One of Woodward and fellow Washington Post reporter Costa’s most memorable revelations comes right away: Gen. Mark Milley, chairman of the Joint Chiefs of Staff, calling his counterpart in Beijing to assure him that even after Jan. 6 and what Milley saw as an unmistakable attempt at a coup d’état, he would keep Trump from picking a war with China. This depiction has earned much attention on the talking-heads news channels, but more significant is its follow-up: Milley did so because he was concerned that Trump “might still be looking for what Milley called a ‘Reichstag moment.’ ” Milley emerges as a stalwart protector of the Constitution who constantly courted Trump’s ire and yet somehow survived without being fired. No less concerned about Trump’s erratic behavior was Paul Ryan, the former Speaker of the House, who studied the psychiatric literature for a big takeaway: “Do not humiliate Trump in public. Humiliating a narcissist risked real danger, a frantic lashing out if he felt threatened or criticized.” Losing the 2020 election was one such humiliation, and Woodward and Costa closely track the trajectory of Trump’s reaction, from depression to howling rage to the stubborn belief that the election was rigged. There are a few other modest revelations in the book, including the fact that Trump loyalist William Barr warned him that the electorate didn’t like him. “They just think you’re a fucking asshole,” Barr told his boss. That was true enough, and the civil war that the authors recount among various offices in the White House and government reveals that Trump’s people were only ever tentatively his. All the same, the authors note, having drawn on scores of “deep background” interviews, Trump still has his base, still intends vengeance by way of a comeback, and still constitutes the peril of their title.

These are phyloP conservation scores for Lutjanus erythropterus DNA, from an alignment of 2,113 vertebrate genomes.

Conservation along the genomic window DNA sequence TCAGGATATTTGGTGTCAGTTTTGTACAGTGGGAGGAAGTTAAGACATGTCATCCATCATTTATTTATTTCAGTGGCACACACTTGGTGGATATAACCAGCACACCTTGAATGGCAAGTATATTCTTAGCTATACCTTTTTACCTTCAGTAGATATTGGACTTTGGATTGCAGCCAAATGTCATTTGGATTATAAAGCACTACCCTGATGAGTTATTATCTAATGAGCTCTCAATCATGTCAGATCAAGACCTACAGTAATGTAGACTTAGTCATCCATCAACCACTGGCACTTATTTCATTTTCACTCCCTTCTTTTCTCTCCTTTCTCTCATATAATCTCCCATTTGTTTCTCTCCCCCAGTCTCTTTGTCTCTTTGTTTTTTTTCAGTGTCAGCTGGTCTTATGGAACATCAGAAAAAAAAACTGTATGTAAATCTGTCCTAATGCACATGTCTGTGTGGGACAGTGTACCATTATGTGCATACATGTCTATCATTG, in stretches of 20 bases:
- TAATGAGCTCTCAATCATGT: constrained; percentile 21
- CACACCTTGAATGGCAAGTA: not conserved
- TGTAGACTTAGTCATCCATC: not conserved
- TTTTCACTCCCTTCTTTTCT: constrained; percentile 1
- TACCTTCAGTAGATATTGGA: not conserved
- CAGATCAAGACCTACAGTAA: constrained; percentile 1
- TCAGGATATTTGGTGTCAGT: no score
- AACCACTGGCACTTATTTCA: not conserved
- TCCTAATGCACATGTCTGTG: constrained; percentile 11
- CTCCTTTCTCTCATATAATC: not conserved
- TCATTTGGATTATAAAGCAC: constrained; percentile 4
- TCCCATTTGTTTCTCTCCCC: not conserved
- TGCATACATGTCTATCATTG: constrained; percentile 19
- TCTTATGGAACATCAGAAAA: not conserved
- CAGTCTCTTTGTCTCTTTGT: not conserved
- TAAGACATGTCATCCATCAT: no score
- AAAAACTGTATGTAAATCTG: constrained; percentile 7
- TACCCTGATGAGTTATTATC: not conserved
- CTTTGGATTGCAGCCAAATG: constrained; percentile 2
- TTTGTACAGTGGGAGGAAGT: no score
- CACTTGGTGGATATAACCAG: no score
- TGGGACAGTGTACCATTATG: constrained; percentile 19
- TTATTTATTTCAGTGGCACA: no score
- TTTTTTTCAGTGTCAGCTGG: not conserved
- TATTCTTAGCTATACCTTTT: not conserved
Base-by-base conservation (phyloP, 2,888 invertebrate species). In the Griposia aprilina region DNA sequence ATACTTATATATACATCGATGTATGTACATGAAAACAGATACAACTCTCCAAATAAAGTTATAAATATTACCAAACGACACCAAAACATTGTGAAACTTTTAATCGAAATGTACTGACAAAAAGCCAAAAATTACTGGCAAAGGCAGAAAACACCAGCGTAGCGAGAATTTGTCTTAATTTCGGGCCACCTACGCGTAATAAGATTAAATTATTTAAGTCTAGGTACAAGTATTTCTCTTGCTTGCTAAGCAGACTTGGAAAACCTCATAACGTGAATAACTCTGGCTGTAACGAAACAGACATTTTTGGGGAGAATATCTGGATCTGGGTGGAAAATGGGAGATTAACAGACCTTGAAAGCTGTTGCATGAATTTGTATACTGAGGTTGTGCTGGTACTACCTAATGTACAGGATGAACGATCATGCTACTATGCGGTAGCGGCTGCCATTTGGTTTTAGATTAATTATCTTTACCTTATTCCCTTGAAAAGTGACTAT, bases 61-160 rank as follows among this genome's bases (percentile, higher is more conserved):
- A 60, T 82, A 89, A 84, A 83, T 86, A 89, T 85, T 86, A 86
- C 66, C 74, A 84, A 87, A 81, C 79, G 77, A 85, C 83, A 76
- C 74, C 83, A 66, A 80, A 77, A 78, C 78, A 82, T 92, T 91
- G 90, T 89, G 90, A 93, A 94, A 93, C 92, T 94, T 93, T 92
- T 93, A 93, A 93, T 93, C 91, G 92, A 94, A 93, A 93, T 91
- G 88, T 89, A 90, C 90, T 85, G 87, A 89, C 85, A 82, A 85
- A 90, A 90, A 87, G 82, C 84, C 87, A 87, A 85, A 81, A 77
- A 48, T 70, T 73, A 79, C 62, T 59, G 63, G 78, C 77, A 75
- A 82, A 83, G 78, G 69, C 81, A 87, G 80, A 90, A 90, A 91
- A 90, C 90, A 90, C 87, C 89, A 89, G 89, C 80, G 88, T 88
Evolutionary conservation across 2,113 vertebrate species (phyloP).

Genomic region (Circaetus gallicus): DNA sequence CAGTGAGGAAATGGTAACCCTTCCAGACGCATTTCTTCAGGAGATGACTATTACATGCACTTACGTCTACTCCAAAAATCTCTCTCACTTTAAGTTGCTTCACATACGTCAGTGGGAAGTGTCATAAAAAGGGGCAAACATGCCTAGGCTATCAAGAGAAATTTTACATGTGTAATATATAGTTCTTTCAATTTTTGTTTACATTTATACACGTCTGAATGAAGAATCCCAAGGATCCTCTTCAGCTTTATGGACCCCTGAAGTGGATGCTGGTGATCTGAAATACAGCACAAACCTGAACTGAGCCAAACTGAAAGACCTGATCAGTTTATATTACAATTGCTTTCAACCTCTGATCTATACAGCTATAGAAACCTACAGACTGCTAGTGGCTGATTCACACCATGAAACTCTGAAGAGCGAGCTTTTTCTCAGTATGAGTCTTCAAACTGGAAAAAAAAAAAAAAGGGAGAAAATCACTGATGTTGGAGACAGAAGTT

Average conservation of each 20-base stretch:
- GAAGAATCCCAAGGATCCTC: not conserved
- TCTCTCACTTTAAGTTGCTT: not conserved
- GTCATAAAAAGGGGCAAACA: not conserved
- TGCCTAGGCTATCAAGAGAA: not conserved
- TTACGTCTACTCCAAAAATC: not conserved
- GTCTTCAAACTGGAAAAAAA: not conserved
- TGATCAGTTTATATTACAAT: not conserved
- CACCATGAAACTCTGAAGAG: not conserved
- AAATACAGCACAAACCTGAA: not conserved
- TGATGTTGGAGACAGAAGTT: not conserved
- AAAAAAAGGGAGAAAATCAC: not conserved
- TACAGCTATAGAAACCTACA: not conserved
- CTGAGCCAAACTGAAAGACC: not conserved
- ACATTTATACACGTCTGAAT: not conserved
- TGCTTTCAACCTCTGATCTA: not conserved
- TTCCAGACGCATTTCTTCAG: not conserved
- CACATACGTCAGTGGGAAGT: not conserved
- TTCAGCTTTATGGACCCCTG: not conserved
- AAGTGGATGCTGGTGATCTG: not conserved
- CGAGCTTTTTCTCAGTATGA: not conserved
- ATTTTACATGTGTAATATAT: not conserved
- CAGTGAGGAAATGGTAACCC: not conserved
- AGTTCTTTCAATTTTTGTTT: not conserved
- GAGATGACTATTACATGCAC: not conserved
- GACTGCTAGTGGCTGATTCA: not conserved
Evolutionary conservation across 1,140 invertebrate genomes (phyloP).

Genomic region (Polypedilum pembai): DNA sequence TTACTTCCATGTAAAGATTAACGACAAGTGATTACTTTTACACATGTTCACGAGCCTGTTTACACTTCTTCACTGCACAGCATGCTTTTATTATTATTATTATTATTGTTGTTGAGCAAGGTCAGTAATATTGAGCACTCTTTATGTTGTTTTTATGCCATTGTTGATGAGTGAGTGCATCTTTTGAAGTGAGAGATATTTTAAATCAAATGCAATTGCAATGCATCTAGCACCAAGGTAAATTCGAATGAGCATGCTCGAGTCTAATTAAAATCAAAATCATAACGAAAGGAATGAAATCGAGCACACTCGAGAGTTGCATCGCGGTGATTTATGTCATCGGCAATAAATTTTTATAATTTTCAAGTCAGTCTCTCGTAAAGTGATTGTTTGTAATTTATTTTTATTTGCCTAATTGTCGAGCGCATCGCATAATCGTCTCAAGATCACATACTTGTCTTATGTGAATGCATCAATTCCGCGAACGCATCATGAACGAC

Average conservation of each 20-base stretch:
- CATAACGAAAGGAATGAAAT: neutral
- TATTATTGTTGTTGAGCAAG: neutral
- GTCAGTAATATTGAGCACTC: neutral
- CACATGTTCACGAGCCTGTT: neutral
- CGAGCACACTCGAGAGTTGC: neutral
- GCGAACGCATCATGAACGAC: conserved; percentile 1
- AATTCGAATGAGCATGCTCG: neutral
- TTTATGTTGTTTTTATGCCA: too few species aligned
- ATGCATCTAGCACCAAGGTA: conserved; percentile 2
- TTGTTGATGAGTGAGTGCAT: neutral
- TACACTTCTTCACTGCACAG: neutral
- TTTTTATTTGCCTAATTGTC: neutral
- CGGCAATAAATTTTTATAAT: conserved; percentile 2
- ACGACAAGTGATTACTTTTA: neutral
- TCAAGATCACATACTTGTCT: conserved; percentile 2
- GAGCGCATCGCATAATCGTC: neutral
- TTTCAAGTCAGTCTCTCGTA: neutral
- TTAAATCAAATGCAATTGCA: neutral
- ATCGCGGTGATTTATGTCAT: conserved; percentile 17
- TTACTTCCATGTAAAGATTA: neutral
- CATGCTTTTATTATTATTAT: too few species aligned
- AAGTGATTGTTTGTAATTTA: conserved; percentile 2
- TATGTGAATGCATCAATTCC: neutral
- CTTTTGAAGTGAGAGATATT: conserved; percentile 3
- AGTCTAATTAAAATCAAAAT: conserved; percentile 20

A solid work of investigation that, while treading well-covered ground, offers plenty of surprises.

Pub Date: Sept. 21, 2021

ISBN: 978-1-982182-91-5

Page Count: 512

Publisher: Simon & Schuster

Review Posted Online: Sept. 24, 2021

Kirkus Reviews Issue: Oct. 15, 2021

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If the authors are serious, this is a silly, distasteful book. If they are not, it’s a brilliant satire.

THE 48 LAWS OF POWER

The authors have created a sort of anti-Book of Virtues in this encyclopedic compendium of the ways and means of power.

Everyone wants power and everyone is in a constant duplicitous game to gain more power at the expense of others, according to Greene, a screenwriter and former editor at Esquire (Elffers, a book packager, designed the volume, with its attractive marginalia). We live today as courtiers once did in royal courts: we must appear civil while attempting to crush all those around us. This power game can be played well or poorly, and in these 48 laws culled from the history and wisdom of the world’s greatest power players are the rules that must be followed to win. These laws boil down to being as ruthless, selfish, manipulative, and deceitful as possible. Each law, however, gets its own chapter: “Conceal Your Intentions,” “Always Say Less Than Necessary,” “Pose as a Friend, Work as a Spy,” and so on. Each chapter is conveniently broken down into sections on what happened to those who transgressed or observed the particular law, the key elements in this law, and ways to defensively reverse this law when it’s used against you. Quotations in the margins amplify the lesson being taught. While compelling in the way an auto accident might be, the book is simply nonsense. Rules often contradict each other. We are told, for instance, to “be conspicuous at all cost,” then told to “behave like others.” More seriously, Greene never really defines “power,” and he merely asserts, rather than offers evidence for, the Hobbesian world of all against all in which he insists we live. The world may be like this at times, but often it isn’t. To ask why this is so would be a far more useful project.

If the authors are serious, this is a silly, distasteful book. If they are not, it’s a brilliant satire.

Pub Date: Sept. 1, 1998

ISBN: 0-670-88146-5

Page Count: 430

Publisher: Viking

Review Posted Online: May 20, 2010

Kirkus Reviews Issue: July 15, 1998